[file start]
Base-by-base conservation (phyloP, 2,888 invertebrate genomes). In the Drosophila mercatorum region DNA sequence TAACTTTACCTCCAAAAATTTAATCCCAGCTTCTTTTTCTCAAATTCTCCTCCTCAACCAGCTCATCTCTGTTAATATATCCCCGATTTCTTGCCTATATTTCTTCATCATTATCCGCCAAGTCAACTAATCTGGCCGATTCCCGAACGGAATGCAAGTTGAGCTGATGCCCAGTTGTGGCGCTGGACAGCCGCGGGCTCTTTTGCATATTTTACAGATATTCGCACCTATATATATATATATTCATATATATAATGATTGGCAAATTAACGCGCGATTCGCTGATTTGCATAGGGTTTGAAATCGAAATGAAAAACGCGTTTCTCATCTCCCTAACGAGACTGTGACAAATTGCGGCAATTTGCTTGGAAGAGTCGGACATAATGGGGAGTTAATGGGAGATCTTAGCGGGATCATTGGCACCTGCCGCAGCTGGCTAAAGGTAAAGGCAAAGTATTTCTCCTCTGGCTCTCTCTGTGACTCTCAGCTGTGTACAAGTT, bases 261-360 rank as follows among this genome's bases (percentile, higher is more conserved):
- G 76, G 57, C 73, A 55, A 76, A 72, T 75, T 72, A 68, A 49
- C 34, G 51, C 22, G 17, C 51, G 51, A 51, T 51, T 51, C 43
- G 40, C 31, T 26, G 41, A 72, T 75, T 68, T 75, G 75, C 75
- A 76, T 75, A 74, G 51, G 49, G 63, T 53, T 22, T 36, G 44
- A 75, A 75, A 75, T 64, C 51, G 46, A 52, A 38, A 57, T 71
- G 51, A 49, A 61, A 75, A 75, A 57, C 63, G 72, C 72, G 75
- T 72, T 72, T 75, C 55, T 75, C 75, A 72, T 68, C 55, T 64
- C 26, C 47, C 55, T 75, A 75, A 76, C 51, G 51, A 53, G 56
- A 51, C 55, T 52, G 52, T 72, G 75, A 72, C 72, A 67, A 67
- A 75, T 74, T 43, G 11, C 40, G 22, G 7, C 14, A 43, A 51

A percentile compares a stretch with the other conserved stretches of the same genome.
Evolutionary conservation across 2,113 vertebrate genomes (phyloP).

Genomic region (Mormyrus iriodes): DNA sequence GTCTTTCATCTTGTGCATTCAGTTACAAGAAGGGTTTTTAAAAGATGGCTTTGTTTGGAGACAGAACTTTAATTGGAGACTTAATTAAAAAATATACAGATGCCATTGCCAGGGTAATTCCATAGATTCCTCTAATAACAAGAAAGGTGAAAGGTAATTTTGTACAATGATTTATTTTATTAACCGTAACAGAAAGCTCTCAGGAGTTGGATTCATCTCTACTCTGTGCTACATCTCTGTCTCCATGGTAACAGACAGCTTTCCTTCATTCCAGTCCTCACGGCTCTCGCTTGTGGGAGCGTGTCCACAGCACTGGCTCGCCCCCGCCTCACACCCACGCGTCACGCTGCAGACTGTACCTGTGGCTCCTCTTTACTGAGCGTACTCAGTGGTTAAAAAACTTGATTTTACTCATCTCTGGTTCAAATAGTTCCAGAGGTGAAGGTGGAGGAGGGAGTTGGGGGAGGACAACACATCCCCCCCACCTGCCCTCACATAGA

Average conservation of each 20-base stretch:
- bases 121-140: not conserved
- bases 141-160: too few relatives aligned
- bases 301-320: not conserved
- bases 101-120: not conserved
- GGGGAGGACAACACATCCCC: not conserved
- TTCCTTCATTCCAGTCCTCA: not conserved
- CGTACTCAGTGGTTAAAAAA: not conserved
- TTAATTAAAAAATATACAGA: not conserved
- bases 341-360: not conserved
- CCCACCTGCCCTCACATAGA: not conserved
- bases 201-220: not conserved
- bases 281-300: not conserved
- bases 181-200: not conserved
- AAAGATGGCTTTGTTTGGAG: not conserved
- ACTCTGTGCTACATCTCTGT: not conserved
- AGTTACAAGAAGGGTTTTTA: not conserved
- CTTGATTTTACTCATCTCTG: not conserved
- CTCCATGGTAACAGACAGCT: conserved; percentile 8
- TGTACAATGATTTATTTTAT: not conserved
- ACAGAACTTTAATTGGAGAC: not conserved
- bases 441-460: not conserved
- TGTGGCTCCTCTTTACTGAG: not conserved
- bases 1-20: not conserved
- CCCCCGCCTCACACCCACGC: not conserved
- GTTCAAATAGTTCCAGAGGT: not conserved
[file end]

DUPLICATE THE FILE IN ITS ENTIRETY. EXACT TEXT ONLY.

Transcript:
Base-by-base conservation (phyloP, 2,888 invertebrate genomes). In the Drosophila mercatorum region DNA sequence TAACTTTACCTCCAAAAATTTAATCCCAGCTTCTTTTTCTCAAATTCTCCTCCTCAACCAGCTCATCTCTGTTAATATATCCCCGATTTCTTGCCTATATTTCTTCATCATTATCCGCCAAGTCAACTAATCTGGCCGATTCCCGAACGGAATGCAAGTTGAGCTGATGCCCAGTTGTGGCGCTGGACAGCCGCGGGCTCTTTTGCATATTTTACAGATATTCGCACCTATATATATATATATTCATATATATAATGATTGGCAAATTAACGCGCGATTCGCTGATTTGCATAGGGTTTGAAATCGAAATGAAAAACGCGTTTCTCATCTCCCTAACGAGACTGTGACAAATTGCGGCAATTTGCTTGGAAGAGTCGGACATAATGGGGAGTTAATGGGAGATCTTAGCGGGATCATTGGCACCTGCCGCAGCTGGCTAAAGGTAAAGGCAAAGTATTTCTCCTCTGGCTCTCTCTGTGACTCTCAGCTGTGTACAAGTT, bases 261-360 rank as follows among this genome's bases (percentile, higher is more conserved):
- G 76, G 57, C 73, A 55, A 76, A 72, T 75, T 72, A 68, A 49
- C 34, G 51, C 22, G 17, C 51, G 51, A 51, T 51, T 51, C 43
- G 40, C 31, T 26, G 41, A 72, T 75, T 68, T 75, G 75, C 75
- A 76, T 75, A 74, G 51, G 49, G 63, T 53, T 22, T 36, G 44
- A 75, A 75, A 75, T 64, C 51, G 46, A 52, A 38, A 57, T 71
- G 51, A 49, A 61, A 75, A 75, A 57, C 63, G 72, C 72, G 75
- T 72, T 72, T 75, C 55, T 75, C 75, A 72, T 68, C 55, T 64
- C 26, C 47, C 55, T 75, A 75, A 76, C 51, G 51, A 53, G 56
- A 51, C 55, T 52, G 52, T 72, G 75, A 72, C 72, A 67, A 67
- A 75, T 74, T 43, G 11, C 40, G 22, G 7, C 14, A 43, A 51

A percentile compares a stretch with the other conserved stretches of the same genome.
Evolutionary conservation across 2,113 vertebrate genomes (phyloP).

Genomic region (Mormyrus iriodes): DNA sequence GTCTTTCATCTTGTGCATTCAGTTACAAGAAGGGTTTTTAAAAGATGGCTTTGTTTGGAGACAGAACTTTAATTGGAGACTTAATTAAAAAATATACAGATGCCATTGCCAGGGTAATTCCATAGATTCCTCTAATAACAAGAAAGGTGAAAGGTAATTTTGTACAATGATTTATTTTATTAACCGTAACAGAAAGCTCTCAGGAGTTGGATTCATCTCTACTCTGTGCTACATCTCTGTCTCCATGGTAACAGACAGCTTTCCTTCATTCCAGTCCTCACGGCTCTCGCTTGTGGGAGCGTGTCCACAGCACTGGCTCGCCCCCGCCTCACACCCACGCGTCACGCTGCAGACTGTACCTGTGGCTCCTCTTTACTGAGCGTACTCAGTGGTTAAAAAACTTGATTTTACTCATCTCTGGTTCAAATAGTTCCAGAGGTGAAGGTGGAGGAGGGAGTTGGGGGAGGACAACACATCCCCCCCACCTGCCCTCACATAGA

Average conservation of each 20-base stretch:
- bases 121-140: not conserved
- bases 141-160: too few relatives aligned
- bases 301-320: not conserved
- bases 101-120: not conserved
- GGGGAGGACAACACATCCCC: not conserved
- TTCCTTCATTCCAGTCCTCA: not conserved
- CGTACTCAGTGGTTAAAAAA: not conserved
- TTAATTAAAAAATATACAGA: not conserved
- bases 341-360: not conserved
- CCCACCTGCCCTCACATAGA: not conserved
- bases 201-220: not conserved
- bases 281-300: not conserved
- bases 181-200: not conserved
- AAAGATGGCTTTGTTTGGAG: not conserved
- ACTCTGTGCTACATCTCTGT: not conserved
- AGTTACAAGAAGGGTTTTTA: not conserved
- CTTGATTTTACTCATCTCTG: not conserved
- CTCCATGGTAACAGACAGCT: conserved; percentile 8
- TGTACAATGATTTATTTTAT: not conserved
- ACAGAACTTTAATTGGAGAC: not conserved
- bases 441-460: not conserved
- TGTGGCTCCTCTTTACTGAG: not conserved
- bases 1-20: not conserved
- CCCCCGCCTCACACCCACGC: not conserved
- GTTCAAATAGTTCCAGAGGT: not conserved